Destination Wedding Decoded: A Guests’ Guide to an Out-of-State Wedding- The Allstate Blog
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Destination Wedding Decoded: A Guest’s Guide to an Out-of-State Wedding

Chances are, over the past few years, you’ve probably been invited to a destination wedding -- even if that destination was just a long drive to a (somewhat) nearby city. With so many families spread across the county, more couples are opting for a remote location where everyone can meet… Allstate https://blog.allstate.com/wp-content/uploads/2014/07/corbis_42-16548249.jpg
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Chances are, over the past few years, you’ve probably been invited to a destination wedding — even if that destination was just a long drive to a (somewhat) nearby city. With so many families spread across the county, more couples are opting for a remote location where everyone can meet to celebrate.  They are becoming more and more popular—in fact, 24 percent of all weddings are the destination type, an increase of 4 percent from 2009-2012, according to a study by Digital Research Inc.

Since prepping for an in-town wedding can be tricky enough, we’ve made an out-of state-wedding checklist so you can enjoy watching the walk down the aisle stress-free.

Book Travel Early

The etiquette for sending the “Save the Date” notice for a destination wedding is eight to nine months before the big day, according to The Knot. This is your cue to start doing some research on affordable airfare and hotel stays, and request time off work. Check out the couple’s website (if they have one) for information about local airports, ground transportation and accommodation information. When looking into hotel stays, first check to see if the couple reserved a group of rooms at a nearby hotel at a discounted rate—this can save you some dough. The destination wedding invitation will likely come about two to three months before the wedding, and this is your time to be sure you’re booked and ready to travel.

Know the Itinerary

Destination wedding events are often longer than the average wedding, with about 60 percent lasting three or more days, according to the DRI study. And typically, over the course of these days, there will be some group activities planned: According to the same study, one in three destination wedding couples plan a group activity like a sightseeing tour for their guests. The website and/or invitation will likely have a recap of each day’s plans so that you know exactly where to be and when. Once you have these planned events lined up, you can schedule your downtime in the destination—after all, this is a vacation for you, too.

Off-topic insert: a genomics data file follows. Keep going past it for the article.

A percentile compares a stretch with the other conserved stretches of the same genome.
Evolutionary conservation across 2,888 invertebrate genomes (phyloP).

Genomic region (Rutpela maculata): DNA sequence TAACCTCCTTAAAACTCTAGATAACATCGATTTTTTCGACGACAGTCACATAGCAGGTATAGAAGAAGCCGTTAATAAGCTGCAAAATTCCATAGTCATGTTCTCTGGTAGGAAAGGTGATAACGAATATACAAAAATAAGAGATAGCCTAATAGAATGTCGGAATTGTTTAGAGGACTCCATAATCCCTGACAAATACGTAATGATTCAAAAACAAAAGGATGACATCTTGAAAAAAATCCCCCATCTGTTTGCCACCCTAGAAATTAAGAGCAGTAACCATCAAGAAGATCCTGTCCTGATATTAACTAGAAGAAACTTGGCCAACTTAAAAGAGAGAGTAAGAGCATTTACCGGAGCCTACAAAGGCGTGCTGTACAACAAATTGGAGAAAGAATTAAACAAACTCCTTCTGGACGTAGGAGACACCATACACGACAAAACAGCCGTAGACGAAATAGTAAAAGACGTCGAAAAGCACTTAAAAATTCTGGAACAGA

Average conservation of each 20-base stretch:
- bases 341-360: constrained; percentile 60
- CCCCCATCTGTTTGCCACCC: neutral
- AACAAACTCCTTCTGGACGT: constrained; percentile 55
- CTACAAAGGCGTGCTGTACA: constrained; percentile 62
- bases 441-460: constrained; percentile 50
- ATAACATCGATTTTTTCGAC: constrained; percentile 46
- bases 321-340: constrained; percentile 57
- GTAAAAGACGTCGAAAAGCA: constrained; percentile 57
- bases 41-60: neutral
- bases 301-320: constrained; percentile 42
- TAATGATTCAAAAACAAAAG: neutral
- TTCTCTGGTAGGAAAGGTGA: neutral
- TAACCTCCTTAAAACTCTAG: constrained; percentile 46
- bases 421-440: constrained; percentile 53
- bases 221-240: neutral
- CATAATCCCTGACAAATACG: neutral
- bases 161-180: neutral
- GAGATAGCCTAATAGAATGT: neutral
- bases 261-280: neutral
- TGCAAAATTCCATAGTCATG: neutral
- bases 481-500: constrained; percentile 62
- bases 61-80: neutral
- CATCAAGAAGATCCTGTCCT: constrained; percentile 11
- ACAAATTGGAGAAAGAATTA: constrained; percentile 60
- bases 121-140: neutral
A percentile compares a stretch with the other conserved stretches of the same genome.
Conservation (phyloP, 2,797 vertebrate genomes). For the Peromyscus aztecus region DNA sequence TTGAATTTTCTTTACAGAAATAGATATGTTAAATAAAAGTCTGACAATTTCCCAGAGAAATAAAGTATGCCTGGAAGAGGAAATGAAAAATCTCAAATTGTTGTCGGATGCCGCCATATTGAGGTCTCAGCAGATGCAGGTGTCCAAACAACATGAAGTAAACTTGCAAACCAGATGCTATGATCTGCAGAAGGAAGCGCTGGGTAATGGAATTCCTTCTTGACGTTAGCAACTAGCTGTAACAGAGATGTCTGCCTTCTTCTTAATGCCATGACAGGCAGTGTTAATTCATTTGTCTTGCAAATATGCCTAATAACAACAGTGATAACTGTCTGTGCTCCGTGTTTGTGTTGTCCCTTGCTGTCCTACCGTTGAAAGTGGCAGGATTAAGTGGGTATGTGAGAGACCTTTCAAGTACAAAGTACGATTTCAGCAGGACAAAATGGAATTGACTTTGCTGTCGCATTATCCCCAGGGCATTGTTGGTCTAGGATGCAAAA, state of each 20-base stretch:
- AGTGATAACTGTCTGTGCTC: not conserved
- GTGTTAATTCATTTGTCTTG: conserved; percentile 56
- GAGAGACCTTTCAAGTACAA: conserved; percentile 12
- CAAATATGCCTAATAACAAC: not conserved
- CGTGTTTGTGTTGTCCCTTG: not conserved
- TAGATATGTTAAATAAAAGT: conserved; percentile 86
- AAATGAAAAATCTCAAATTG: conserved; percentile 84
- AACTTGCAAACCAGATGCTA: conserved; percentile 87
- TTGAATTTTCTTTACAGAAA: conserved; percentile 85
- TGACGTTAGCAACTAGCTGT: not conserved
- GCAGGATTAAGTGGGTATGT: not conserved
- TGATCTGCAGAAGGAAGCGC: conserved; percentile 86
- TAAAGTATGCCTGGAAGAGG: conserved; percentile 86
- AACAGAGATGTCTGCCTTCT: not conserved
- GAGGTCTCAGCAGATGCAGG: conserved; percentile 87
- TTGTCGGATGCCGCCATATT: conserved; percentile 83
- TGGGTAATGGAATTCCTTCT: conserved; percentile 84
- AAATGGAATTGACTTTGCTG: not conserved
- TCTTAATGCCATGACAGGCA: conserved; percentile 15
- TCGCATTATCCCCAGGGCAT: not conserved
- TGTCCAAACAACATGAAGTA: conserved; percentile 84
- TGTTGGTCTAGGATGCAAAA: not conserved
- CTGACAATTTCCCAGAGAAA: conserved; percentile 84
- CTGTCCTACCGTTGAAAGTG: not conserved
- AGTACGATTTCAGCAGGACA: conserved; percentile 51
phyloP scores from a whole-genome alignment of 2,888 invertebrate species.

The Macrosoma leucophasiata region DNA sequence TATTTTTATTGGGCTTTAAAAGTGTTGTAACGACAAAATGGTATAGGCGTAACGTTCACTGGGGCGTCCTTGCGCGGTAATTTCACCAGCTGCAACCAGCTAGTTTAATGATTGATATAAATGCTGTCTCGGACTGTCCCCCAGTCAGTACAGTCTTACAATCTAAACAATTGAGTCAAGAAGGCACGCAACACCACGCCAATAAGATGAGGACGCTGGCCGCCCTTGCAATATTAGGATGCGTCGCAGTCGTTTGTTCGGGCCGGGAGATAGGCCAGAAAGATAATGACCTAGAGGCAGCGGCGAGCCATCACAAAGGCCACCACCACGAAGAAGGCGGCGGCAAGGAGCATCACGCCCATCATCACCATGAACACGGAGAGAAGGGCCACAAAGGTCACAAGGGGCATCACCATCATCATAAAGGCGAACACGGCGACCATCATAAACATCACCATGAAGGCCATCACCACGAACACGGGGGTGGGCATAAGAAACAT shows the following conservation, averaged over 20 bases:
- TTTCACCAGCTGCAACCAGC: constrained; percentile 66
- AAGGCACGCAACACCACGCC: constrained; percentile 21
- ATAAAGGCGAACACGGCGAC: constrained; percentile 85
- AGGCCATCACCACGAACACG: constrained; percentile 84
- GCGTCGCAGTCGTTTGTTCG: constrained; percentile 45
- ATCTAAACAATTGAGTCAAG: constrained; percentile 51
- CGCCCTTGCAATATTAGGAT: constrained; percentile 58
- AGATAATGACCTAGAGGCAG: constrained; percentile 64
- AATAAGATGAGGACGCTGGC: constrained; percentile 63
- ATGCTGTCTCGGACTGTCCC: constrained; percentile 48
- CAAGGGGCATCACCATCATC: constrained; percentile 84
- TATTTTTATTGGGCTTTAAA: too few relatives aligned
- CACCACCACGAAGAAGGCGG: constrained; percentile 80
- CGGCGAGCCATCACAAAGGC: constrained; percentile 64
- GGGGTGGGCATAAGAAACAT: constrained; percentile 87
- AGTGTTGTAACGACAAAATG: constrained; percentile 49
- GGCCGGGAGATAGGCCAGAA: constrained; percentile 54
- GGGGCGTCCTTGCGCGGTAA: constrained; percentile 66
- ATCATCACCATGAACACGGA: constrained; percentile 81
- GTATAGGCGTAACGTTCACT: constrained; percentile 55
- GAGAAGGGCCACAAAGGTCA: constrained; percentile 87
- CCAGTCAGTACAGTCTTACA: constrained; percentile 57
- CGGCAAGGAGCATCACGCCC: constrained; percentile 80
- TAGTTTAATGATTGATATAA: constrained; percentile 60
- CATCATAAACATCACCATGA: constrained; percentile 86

Inquire About Children in Attendance

Many receptions are child-free, so it may not be safe to assume that everyone is welcome. The couple’s child policy should be noted on their website or invitation, and if you cannot locate it, be sure to ask the couple. Some couples allow children at every event except the main event, in which case they may have arranged for child care services. Many guests bring along their parents to make it a true family trip, knowing they’ll have the best built-in babysitter(s) to watch the little one on the child-free days.

Pack for the Events

Once you have the itinerary, you’ll be on the right track to know what to pack. Check the weather this time of year at the location to be sure your clothing is weather-appropriate. Is it a beachfront location? Will you need a swimsuit and sunscreen? Is it a mountain getaway? Will you need to pack a few sweaters? After your bags are brimming with must-have clothes, don’t forget to pack for the most important day. Find out if the ceremony is indoors or outdoors and whether it’s black tie, beach attire or somewhere in the middle. Be sure to pack appropriate shoes, too. Ladies, if you’re wearing heels on the beach or dirt, you may do a lot of sinking and even get stuck. Refer to the wedding invitation and/or website for ceremony attire specifics.

Do Research on the Location

You’re likely to have some downtime while you’re at the destination, so be sure to do some research on where you’ll be staying. There may be a state park nearby that’s perfect for a morning hike, or perhaps there’s time for you and your family to snorkel before that day’s events. The best way to make the most of your trip is to do your research and plan ahead. This way, it can be a trip that the happy couple—and you—never forget.

Get a Gift

Traditionally, you technically you have up to a year after the ceremony to purchase a gift for a wedding, and some couples will say that attending the destination wedding is gift enough. But if you’d like to get the couple something, it’s better to do away with creativity and instead refer to the wedding registry. You can typically locate the online registries on the wedding website or on the invitation. Nowadays, the gifts will be sent directly to the couple’s home, which is ideal, since the duo won’t want to schlep piles of boxes home with them. If you feel bad coming to the wedding empty-handed, bring a card with a personalized message to leave at the gift table.

Secure a Pet-Sitter

Once you book your travel arrangements, secure a pet-sitter to watch your critters while you’re away. Be sure to have your vet’s phone number available for an at-home sitter, and your pet’s records of their up-to-date shots if they are going to be boarded. If they are not up to date, add a trip to the vet to your pre-travel to-do list.

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Brendan
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